Did you know that A Christmas Carol, A Ghost Story for Christmas as it
was originally called by Charles Dickens and published in 1843 has never
gone out of print? And of course it has been adapted for stage, film, opera
and other media. To get into the sermon writing mood this week, I watched
the Disney animated version. But there are so many. Greats like Jim
Carey, George C Scott, Alistair Sim, Patrick Stewart, Mr. Magoo and even
Kermit the Frog have all thrown their talents behind this timeless story.
Dickens wrote this classic story about stingy old Scrooge out of a deep
regard for the poor and social injustice. Part of the genius of Dickens’s tale
is the gradual transformation that occurs over Scrooge’s interactions and
exchanges with the spirits. During this Advent season we are examining
the redemption of Scrooge that transpires each Christmas as it has done
for almost 175 years and wondering how this story might transform us in
Most of us are familiar with the story. Ebenezer Scrooge is self-hating
miser for whom Christmas is a disruption in the world he had built for
himself: an intrusion. For him poor people in need are threats to his
fortune, paid days off are an inconvenience and burden to his business
and his own loneliness is a product of refusal to engage in social
constructs. Scrooge is approached first by the ghost of his deceased
business partner Jacob Marley. Marley had spent his life hoarding his
wealth and exploiting the poor, and, as a result, is doomed to walk the
Earth for eternity bound in the chains created by his own greed. Marley
warns Scrooge that he risks meeting the same fate and but he has been
given a chance at redemption through the visits of three spirits of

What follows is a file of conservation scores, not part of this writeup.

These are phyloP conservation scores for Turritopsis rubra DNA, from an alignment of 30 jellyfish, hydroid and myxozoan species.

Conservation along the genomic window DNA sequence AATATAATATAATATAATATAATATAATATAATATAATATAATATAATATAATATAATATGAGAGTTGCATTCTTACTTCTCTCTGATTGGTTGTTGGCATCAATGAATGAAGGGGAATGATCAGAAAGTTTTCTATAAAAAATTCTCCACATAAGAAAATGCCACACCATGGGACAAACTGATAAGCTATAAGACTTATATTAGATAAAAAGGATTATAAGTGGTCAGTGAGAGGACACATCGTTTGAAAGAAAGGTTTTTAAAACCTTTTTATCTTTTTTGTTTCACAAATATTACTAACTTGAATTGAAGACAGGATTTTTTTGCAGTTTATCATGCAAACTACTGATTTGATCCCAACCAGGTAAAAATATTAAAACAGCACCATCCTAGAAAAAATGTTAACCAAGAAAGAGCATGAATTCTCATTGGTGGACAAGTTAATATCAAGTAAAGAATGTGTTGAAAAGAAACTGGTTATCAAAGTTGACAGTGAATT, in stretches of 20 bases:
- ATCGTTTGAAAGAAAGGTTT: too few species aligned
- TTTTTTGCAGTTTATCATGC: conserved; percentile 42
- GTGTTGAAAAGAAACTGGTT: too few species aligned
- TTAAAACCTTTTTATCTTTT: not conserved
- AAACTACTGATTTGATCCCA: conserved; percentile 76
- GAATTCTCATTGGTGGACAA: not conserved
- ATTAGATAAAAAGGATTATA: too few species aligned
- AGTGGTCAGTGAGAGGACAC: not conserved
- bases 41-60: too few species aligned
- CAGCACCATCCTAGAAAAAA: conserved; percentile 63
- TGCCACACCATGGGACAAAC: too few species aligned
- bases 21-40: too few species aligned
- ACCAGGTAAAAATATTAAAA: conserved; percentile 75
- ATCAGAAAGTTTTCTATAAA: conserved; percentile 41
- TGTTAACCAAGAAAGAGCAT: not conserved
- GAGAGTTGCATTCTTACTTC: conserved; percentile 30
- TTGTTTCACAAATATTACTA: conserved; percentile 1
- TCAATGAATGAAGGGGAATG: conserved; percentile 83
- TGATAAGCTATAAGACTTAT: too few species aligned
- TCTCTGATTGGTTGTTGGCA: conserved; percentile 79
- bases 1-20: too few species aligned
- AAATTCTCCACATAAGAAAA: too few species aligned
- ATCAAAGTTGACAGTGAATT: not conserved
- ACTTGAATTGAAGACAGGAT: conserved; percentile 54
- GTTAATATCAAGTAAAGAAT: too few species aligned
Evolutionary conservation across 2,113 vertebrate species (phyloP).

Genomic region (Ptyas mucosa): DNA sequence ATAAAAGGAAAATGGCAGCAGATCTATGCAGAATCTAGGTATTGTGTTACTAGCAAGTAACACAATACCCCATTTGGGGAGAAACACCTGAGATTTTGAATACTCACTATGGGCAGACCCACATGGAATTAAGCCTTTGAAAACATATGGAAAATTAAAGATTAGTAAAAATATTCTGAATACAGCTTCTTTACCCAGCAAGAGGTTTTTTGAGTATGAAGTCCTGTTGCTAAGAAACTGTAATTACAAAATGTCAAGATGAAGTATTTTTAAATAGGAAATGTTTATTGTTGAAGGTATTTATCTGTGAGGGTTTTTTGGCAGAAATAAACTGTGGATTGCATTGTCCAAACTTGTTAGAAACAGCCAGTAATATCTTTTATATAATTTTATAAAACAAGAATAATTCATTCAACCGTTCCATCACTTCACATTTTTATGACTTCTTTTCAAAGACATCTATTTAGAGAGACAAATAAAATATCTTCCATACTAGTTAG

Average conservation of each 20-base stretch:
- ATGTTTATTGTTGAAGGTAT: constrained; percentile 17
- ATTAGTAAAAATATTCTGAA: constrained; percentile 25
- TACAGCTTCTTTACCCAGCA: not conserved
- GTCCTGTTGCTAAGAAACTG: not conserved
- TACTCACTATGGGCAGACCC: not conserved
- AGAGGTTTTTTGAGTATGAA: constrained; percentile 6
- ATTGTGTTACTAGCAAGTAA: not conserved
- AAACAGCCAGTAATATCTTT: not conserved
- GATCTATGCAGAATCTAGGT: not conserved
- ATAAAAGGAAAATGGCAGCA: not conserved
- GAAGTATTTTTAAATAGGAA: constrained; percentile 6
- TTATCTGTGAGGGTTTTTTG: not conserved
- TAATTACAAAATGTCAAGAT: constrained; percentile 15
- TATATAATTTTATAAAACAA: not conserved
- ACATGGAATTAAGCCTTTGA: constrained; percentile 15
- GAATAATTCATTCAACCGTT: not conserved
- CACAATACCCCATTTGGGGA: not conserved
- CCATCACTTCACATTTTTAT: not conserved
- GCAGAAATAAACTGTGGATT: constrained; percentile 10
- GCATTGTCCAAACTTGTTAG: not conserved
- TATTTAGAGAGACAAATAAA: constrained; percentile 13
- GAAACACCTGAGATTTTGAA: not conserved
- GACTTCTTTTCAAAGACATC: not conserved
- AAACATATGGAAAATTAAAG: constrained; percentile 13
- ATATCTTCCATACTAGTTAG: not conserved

Christmas: Past, Present and Yet-to-Come.
Today we welcome the ghost of Christmas present. You can probably
imagine the scene. Things are shiny and loud. The Ghost is huge and
hairy, wearing some outlandish bathrobe and holding a torch. He has a
loud bellowing voice and calls out to Scrooge and the clocks chime, Look
upon Me! or in the original book “Come in! Come in! And know me Better!”
the Ghost beckons. We will come to learn this means we will have to
consider the all of society and not just ourselves. The Ghost appears to
Scrooge, as it appears to most of us, with all the lights and tinsel and
opulence and over abundance that fills our gluttonous society. The ghost
we meet is sitting upon a mountain of food, and treasure; a hoarder’s
paradise of luxury and privilege. This is the present we want to see, the
present we want to live in. In contrast, we are called by the Ghost into a
time of examination of our present reality, to look upon the world with eyes
awakened to the needs of others that are often hidden under the surface,
in the shadows of our lives and away from the public comforts.
As Scrooge is flown around the town by the Spirit (it looks a little like OLY
– grey and rainy) he sees goodness happening around him but mostly in
isolation from him. He sees snowball fights and laughter and the Cratchit
family giving thanks even through they have little. And there we meet Tiny
Tim. And Scrooge sees pain. Pain that he has had a part in playing
because of his stinginess and refusal to be in relationship with the world.
There is a darkness that has been in the shadows of our country that has
been pulled out into the light this year and it is unnerving and frightening
and has left many in our community feeling helpless and hopeless. The
Ghost of Christmas Present asks us what our response will be.
My prayer is that Christmas will come, and right this very second as the
song goes letting the Light of Christmas break through the darkest cloud
that seems to be settling above so many of us because the intrusion of
Christmas, the bursting forth of Jesus, the cosmic outpouring of love into
the world is exactly what we need right now.
And it will take hope, peace and love to fuel our transformation as a people
and a country as clearly as they did for Scrooge. Scrooge learned that all
humans are fellow passengers together in this life, all valued and
responsible to one another.
The Scrooge narrative and our biblical story can inspire us as we enter into
our own modern Christmas present. In the scripture today, King Herod is
the corrupted presence of power. He was a tyrant and a schemer who took
advantage of Roman political unrest to claw his way to the top. He was a
brutal and uncontrollable man. Once he was king, Herod launched
ambitious building programs, both in Jerusalem and the spectacular port
city of Caesarea. He restored the magnificent Jerusalem temple, which
was later destroyed by the Romans following a rebellion in A.D. 70, the
walls of which including the West Wall still remain.